As a member of the Outreach Advisory Board of the Journal of the Learning Sciences (JLS), I was really glad to see the journal putting together a web annotation event during December 11-22, 2017. This activity is yet another move made by the editorial team to engage its readership on various social media venues. Coming Soon: Web annotation of JLS articles in Hypothes.is. The first article is a study by Akkerman and Bruining published in 2016 in Volume 25 (2).
(Photo Credit: Wikipedia) The universe is expanding, but at what price. The Milky Way is a beauty, but at what price. The Sun is shining, but at what price. The Earth looks blue, but at what price. All continents are moving, but at what price. Civilizations boom, but at what price. A wall defends ‘us’, but at what price. Pyramids are built tall, but at what price. Boats cross the ocean, but at what price.
Story continued, after Part I. In the 2.5 days of the workshop, the group continued to deepen the discussion on Data Sharing to more concrete and practical items. In Part II of my personal reflection, I summarize key Data Sharing resources/initiatives to be aware of, possible action items, and some personal random thoughts on future directions. The 3-day workshop on "Data Sharing and Research Transparency at the Article Publishing Stage" comes to a close today in D.
It was an honor to be invited to attend the AERA-NSF Workshop on Data Sharing and Research Transparency at the Article Publishing Stage in Washington, D.C. during July 25‐27, 2017. I am attending as an early career scholar from the International Society of the Learning Sciences — my academic home. It’s only a half-day into the workshop but I’m already amazed by so many great thoughts from a full room of journal editors, program officers from funding agencies, and early career peers.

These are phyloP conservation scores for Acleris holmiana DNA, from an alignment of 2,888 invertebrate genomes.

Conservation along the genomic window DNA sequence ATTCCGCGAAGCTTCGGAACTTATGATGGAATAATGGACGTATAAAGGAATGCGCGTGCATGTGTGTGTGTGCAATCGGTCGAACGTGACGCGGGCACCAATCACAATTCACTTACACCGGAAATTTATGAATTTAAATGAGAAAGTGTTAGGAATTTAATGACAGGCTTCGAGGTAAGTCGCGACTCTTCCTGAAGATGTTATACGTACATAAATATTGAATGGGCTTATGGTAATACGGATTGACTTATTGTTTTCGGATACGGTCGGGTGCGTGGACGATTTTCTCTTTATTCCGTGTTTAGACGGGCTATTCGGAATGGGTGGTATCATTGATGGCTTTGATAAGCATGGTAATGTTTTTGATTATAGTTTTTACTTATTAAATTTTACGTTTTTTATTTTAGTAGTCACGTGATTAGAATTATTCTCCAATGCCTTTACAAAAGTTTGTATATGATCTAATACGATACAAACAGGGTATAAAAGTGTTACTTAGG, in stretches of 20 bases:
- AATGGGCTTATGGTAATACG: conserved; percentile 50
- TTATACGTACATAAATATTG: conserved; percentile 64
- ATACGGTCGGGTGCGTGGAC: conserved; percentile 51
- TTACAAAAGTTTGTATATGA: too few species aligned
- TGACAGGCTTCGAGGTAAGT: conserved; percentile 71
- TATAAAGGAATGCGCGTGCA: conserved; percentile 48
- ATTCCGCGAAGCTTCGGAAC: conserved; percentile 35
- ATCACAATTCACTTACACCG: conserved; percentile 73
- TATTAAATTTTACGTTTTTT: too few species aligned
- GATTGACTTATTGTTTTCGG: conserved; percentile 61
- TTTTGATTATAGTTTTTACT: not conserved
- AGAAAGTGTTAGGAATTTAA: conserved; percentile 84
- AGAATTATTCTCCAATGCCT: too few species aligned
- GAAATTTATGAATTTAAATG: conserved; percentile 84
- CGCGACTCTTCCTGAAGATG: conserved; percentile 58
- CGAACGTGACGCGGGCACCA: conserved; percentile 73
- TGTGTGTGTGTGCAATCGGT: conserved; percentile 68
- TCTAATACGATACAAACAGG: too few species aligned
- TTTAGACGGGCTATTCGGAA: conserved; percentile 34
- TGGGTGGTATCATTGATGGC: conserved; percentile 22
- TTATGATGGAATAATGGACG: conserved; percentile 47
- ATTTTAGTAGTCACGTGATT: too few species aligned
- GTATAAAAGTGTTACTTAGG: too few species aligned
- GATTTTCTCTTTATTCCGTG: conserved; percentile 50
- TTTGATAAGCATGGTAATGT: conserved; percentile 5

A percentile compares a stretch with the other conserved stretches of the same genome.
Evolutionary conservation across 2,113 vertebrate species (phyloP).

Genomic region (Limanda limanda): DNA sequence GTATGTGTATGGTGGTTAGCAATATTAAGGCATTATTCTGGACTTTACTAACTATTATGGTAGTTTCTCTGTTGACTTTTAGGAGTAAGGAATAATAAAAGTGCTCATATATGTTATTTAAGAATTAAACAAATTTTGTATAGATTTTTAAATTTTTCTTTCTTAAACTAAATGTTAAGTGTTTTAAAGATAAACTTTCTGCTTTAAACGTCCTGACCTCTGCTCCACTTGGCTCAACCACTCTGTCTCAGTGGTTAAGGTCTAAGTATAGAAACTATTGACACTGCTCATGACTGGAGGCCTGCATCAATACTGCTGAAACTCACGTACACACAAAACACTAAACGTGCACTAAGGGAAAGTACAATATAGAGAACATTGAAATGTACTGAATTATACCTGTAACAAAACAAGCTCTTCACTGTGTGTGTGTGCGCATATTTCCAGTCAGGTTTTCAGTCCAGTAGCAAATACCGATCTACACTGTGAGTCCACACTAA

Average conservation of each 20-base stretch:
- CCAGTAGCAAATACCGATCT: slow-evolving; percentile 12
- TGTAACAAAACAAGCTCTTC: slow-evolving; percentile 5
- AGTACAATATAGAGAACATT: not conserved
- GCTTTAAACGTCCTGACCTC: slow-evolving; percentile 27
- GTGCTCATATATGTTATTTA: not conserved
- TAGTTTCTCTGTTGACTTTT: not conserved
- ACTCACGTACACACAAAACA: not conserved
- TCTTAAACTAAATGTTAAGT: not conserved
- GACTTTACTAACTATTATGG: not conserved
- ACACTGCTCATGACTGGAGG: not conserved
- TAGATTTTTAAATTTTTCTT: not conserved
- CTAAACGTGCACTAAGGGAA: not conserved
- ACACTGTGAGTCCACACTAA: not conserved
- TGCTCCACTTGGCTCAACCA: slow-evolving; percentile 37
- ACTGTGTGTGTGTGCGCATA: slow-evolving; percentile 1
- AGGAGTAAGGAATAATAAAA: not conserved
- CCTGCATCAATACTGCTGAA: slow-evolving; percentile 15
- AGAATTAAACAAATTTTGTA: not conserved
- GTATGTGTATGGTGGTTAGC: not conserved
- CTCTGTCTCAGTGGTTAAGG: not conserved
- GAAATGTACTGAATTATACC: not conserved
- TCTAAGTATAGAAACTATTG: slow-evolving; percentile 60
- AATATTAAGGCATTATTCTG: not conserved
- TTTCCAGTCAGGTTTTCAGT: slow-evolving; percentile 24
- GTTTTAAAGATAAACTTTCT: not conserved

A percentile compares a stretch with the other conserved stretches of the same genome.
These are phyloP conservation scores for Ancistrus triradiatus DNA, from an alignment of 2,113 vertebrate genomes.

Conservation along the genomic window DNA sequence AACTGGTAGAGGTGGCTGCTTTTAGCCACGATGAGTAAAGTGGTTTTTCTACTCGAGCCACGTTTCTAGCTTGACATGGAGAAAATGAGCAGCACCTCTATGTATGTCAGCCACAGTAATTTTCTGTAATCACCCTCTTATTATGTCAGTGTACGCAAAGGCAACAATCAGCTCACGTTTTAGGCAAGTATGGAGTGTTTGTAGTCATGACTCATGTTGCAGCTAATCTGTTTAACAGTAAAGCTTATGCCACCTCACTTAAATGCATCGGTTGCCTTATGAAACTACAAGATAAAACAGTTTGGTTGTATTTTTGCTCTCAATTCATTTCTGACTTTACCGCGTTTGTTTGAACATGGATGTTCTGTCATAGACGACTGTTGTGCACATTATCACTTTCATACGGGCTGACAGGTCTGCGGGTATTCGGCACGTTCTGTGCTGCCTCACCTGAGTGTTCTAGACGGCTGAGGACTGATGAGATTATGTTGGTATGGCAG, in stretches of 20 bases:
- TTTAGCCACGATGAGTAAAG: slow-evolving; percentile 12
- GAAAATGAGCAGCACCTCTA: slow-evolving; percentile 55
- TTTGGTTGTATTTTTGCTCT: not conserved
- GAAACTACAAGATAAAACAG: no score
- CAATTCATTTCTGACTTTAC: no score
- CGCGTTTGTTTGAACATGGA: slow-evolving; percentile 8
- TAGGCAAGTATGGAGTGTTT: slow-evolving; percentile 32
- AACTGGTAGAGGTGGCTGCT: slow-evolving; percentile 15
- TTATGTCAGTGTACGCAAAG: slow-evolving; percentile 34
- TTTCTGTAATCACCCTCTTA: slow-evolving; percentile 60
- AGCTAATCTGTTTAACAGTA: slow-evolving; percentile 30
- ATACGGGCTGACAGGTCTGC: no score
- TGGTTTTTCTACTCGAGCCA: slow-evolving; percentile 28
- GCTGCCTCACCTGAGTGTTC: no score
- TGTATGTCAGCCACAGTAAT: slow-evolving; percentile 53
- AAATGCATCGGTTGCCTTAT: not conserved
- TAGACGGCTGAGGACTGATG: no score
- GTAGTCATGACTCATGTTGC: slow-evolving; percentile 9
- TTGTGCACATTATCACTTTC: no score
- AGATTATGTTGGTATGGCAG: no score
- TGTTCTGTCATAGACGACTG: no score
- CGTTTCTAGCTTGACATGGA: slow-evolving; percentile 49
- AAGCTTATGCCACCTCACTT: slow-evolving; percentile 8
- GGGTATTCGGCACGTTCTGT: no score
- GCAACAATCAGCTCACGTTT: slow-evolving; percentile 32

In his arguments against the Common Core, Prof. Yong Zhao, a known educational thinker, referred to his home village: When I was growing up, the most valued talent was the ability to handle water buffalos used to plow the rice field, other than physical strengths to carry things such as newly harvested rice or sweet potatoes. I don’t know for sure how good a water buffalo handler she [Lady Gaga] could be, but I am quite sure she will not be able to run on bumpy muddy paths with 200 pounds of sweet potatoes dangling on each end of a bamboo pole.
I’ver never liked the April Fool’s Day, until this year when Reddit decided to launch a social experiment called Reddit Place. The idea is simple. The whole world – or all Reddit users – were given a 999 x 999 blank canvas to draw on. Some simple rules apply: Each user could choose one pixel from 16 colors to place anywhere on the canvas. They could place as many pixels of as many colors as they wanted, but they had to wait a few minutes between placing each one.
Today, we kicked off our Learning Analytics Community of Practice at UMN (#UMNLACoP)! Launching this CoP has been a joint effort among the Center for Educational Innovation, the College of Liberal Arts, the Libraries, and the College of Education and Human Development. During today’s kick-off event, I spent 15 minutes presenting a quick introduction to the field of Learning Analytics. Below is an audio recording of my presentation. The next event will be hosted on April 10, 2:30-4:00pm, in Anderson 110.